I want to share something special with you all. Most of you are long time friends and/or readers and know our history, but let me remind you of a few basic things...
After years of health and development concerns, Alex & Emma were diagnosed with PKAN (Pantothenate Kinase Associated Neurodegeneration) in 2009. It's a very rare and progressive genetic disorder. Emma died on March 27, 2012. She died at Children's Mercy Hospital in Kansas City and we donated her brain to PKAN research. We did get a basic report a few months later, pretty much just saying that they did, in fact, find evidence of PKAN. Drew & I were glad to have helped in a tiny little way, but I had no idea that Emma was still helping in research.
On Monday I received an email from our beloved neurologist in Kansas City. He had been contacted by Dr. Hayflick in Oregon. She is instrumental in PKAN research and made herself available to Dr. LePichon for consultation when Alex & Emma were alive. Dr. Hayflick is requesting Emma's medical records for further study. In the email string that continued between the three of us, I learned that Emma is making such a difference! Here is one excerpt.
... I want to personally thank you and your husband and
> let you know more about the research that has been possible only through
> your extraordinary donation. Your family¹s courage and commitment enabled
> us to make strides in our understanding of how the brain is damaged in
> PKAN. We now know that the tiniest blood vessels that carry essential
> nutrients and oxygen are progressively damaged, leading to a slow
> starvation of certain nerve cells in the central part of the brain. This
> breakthrough gives us a window into how brain cells die in PKAN and how we
> might circumvent this nutrient starvation to effect a therapy.
> Our research program spans from the laboratory to the clinic, always with
> an eye to improving the lives of children and families affected by PKAN.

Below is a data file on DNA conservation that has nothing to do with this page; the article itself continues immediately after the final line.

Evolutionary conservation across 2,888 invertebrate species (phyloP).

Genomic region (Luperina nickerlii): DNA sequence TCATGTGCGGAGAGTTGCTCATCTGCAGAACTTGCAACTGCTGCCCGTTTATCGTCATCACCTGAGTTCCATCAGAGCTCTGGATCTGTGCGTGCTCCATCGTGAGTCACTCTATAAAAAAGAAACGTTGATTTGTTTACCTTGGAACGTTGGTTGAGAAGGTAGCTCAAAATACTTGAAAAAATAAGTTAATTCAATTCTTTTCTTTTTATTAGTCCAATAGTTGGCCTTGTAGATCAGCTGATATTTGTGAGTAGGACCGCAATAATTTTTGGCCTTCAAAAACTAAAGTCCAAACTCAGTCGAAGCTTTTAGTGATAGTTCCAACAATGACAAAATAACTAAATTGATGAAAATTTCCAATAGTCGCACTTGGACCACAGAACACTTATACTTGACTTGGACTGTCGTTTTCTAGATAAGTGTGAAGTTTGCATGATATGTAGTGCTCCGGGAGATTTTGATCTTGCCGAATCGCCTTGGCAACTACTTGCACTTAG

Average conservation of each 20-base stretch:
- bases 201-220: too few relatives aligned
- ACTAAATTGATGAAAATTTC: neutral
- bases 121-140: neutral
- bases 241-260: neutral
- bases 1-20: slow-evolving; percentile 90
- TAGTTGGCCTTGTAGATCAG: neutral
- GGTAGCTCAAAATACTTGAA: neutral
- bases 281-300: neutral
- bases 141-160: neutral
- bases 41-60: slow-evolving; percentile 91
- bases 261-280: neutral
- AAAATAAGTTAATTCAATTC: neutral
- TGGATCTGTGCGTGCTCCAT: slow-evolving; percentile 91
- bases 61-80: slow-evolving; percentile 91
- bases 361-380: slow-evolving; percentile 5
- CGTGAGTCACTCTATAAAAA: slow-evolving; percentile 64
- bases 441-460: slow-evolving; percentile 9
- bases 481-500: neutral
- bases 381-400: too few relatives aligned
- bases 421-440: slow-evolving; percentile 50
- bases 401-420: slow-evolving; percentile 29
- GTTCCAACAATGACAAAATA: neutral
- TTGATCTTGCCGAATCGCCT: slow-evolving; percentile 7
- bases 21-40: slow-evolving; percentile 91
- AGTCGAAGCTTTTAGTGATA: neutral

> We come to work everyday to cure PKAN; that is our singular goal. We are
> interested in science, but we are intent on curing this disease. Your
> family is helping.
> I wanted your family to know that Emma is teaching us important lessons
> about PKAN. She is leading us to answers that will help families, and she
> will teach us long into the future. Thank you for your wisdom and courage
> in making this work possible. The whole PKAN community is grateful.
Now, how cool is that? Our Emma, the little girl who always made her presence known, is still making her mark on the world. I have kept in touch with two different families of children with PKAN. My heart hurts for them and I so desperately pray that I could make it better. Maybe my sassy Emma can help that to happen. No. Scratch that. She IS making that happen. It's not something that happens quickly and the rarity of this disease means there is little funding and few researchers working toward the goal of curing PKAN, but every step of the process is a step closer to a cure. Dr. Hayflick and the team at NBIA are absolutely amazing and perhaps, with the help of Emma's brain and with Alex & Emma's medical records, they will make a discovery that will change the lives of children living with PKAN.
Want to know how you can help? I can think of three ways right now...
1. Pray. Pray with us for the researchers that continue on the journey towards a cure for PKAN. Pray for the children living with PKAN and for the families that love & care for them. We have been exactly where they are and I know how desperately they are hoping for anything that could possibly help their children. Just pray.
2. Donate. The NBIA Disorders Association is great. That is how we know Dr. Hayflick. PKAN is one specific type of NBIA (Neurodegeneration with Brain Iron Accumulation). You can visit their website at www.nbiadisorders.org to learn more or donate directly.
3. Shop. This one is super simple. Do you shop Amazon? Did you know that if you go to www.smile.amazon.com that you can create an account, choose a charity to support (NBIA Disorders Association) and Amazon will donate 0.5% of your eligible Amazon Smile purchase to that charity? It's the same Amazon that you usually shop, but you get to support something great in the process. Believe me, even if the donation amount (from something that you would have bought anyway) is only a few cents, IT MAKES A DIFFERENCE. It adds up and it matters. I have been doing this for the last year or so and every time I shop AmazonSmile, NBIA Disorders Association gets a donation.